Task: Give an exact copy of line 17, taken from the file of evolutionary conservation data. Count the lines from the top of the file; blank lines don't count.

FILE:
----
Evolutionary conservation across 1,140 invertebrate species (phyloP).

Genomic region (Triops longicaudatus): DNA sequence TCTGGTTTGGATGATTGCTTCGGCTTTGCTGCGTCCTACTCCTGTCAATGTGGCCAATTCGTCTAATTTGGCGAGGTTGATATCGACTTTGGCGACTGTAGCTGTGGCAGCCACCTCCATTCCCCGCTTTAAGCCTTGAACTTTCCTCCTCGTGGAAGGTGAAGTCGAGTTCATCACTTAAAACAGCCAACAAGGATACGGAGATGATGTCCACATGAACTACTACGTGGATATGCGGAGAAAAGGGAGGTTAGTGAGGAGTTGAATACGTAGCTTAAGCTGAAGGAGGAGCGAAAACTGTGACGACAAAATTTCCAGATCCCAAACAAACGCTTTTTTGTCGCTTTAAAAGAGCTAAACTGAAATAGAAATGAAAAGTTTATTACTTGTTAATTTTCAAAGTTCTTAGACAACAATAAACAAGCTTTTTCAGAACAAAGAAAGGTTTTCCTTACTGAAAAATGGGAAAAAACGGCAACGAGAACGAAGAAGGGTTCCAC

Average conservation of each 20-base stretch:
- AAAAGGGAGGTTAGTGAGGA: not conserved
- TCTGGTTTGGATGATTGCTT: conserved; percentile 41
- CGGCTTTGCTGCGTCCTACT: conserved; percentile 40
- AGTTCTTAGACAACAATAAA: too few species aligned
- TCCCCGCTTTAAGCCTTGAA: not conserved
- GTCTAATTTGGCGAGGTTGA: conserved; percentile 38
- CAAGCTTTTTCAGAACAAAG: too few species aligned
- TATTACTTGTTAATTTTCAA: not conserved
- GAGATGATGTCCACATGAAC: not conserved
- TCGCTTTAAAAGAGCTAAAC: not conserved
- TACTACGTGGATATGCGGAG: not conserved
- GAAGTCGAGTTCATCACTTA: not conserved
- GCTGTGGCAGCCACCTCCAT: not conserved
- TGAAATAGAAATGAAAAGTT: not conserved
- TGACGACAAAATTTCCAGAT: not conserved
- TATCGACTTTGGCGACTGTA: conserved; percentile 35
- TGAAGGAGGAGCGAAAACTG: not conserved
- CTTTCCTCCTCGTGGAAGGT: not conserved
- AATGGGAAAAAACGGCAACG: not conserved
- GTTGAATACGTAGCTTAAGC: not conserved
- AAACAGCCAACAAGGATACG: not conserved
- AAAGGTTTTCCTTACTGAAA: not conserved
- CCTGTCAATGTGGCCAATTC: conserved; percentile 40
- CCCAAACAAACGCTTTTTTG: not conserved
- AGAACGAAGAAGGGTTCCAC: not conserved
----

- TGAAATAGAAATGAAAAGTT: not conserved